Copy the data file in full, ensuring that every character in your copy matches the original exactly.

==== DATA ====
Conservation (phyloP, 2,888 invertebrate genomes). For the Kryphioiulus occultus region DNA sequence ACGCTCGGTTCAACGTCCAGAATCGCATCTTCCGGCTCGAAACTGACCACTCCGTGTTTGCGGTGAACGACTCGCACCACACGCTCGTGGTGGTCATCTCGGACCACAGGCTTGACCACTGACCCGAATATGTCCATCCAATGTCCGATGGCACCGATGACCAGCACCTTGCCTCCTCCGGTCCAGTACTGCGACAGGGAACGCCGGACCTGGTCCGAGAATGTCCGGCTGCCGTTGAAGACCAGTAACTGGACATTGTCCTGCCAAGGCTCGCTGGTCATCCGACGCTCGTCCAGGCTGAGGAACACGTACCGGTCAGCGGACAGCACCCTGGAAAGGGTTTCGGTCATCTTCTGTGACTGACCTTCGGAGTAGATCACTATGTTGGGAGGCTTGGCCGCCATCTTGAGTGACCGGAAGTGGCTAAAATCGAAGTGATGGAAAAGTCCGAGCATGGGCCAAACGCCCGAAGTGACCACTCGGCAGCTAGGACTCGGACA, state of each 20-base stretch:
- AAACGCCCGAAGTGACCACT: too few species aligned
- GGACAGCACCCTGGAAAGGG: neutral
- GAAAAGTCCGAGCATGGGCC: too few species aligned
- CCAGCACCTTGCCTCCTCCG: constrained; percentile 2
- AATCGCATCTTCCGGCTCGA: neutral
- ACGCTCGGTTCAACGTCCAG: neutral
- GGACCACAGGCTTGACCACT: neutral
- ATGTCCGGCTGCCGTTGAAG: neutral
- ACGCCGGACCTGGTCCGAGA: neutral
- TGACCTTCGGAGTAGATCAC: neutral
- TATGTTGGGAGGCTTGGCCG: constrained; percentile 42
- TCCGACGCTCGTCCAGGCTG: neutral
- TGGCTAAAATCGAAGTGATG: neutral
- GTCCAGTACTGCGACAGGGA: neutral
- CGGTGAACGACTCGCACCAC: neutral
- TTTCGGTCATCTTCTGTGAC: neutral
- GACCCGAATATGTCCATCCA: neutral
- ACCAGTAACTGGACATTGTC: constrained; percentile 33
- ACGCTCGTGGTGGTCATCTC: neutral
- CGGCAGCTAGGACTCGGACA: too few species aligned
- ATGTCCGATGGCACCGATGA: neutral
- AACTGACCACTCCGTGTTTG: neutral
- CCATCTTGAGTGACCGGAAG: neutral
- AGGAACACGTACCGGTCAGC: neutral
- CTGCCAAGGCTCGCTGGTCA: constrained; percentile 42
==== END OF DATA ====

Conservation (phyloP, 2,888 invertebrate genomes). For the Kryphioiulus occultus region DNA sequence ACGCTCGGTTCAACGTCCAGAATCGCATCTTCCGGCTCGAAACTGACCACTCCGTGTTTGCGGTGAACGACTCGCACCACACGCTCGTGGTGGTCATCTCGGACCACAGGCTTGACCACTGACCCGAATATGTCCATCCAATGTCCGATGGCACCGATGACCAGCACCTTGCCTCCTCCGGTCCAGTACTGCGACAGGGAACGCCGGACCTGGTCCGAGAATGTCCGGCTGCCGTTGAAGACCAGTAACTGGACATTGTCCTGCCAAGGCTCGCTGGTCATCCGACGCTCGTCCAGGCTGAGGAACACGTACCGGTCAGCGGACAGCACCCTGGAAAGGGTTTCGGTCATCTTCTGTGACTGACCTTCGGAGTAGATCACTATGTTGGGAGGCTTGGCCGCCATCTTGAGTGACCGGAAGTGGCTAAAATCGAAGTGATGGAAAAGTCCGAGCATGGGCCAAACGCCCGAAGTGACCACTCGGCAGCTAGGACTCGGACA, state of each 20-base stretch:
- AAACGCCCGAAGTGACCACT: too few species aligned
- GGACAGCACCCTGGAAAGGG: neutral
- GAAAAGTCCGAGCATGGGCC: too few species aligned
- CCAGCACCTTGCCTCCTCCG: constrained; percentile 2
- AATCGCATCTTCCGGCTCGA: neutral
- ACGCTCGGTTCAACGTCCAG: neutral
- GGACCACAGGCTTGACCACT: neutral
- ATGTCCGGCTGCCGTTGAAG: neutral
- ACGCCGGACCTGGTCCGAGA: neutral
- TGACCTTCGGAGTAGATCAC: neutral
- TATGTTGGGAGGCTTGGCCG: constrained; percentile 42
- TCCGACGCTCGTCCAGGCTG: neutral
- TGGCTAAAATCGAAGTGATG: neutral
- GTCCAGTACTGCGACAGGGA: neutral
- CGGTGAACGACTCGCACCAC: neutral
- TTTCGGTCATCTTCTGTGAC: neutral
- GACCCGAATATGTCCATCCA: neutral
- ACCAGTAACTGGACATTGTC: constrained; percentile 33
- ACGCTCGTGGTGGTCATCTC: neutral
- CGGCAGCTAGGACTCGGACA: too few species aligned
- ATGTCCGATGGCACCGATGA: neutral
- AACTGACCACTCCGTGTTTG: neutral
- CCATCTTGAGTGACCGGAAG: neutral
- AGGAACACGTACCGGTCAGC: neutral
- CTGCCAAGGCTCGCTGGTCA: constrained; percentile 42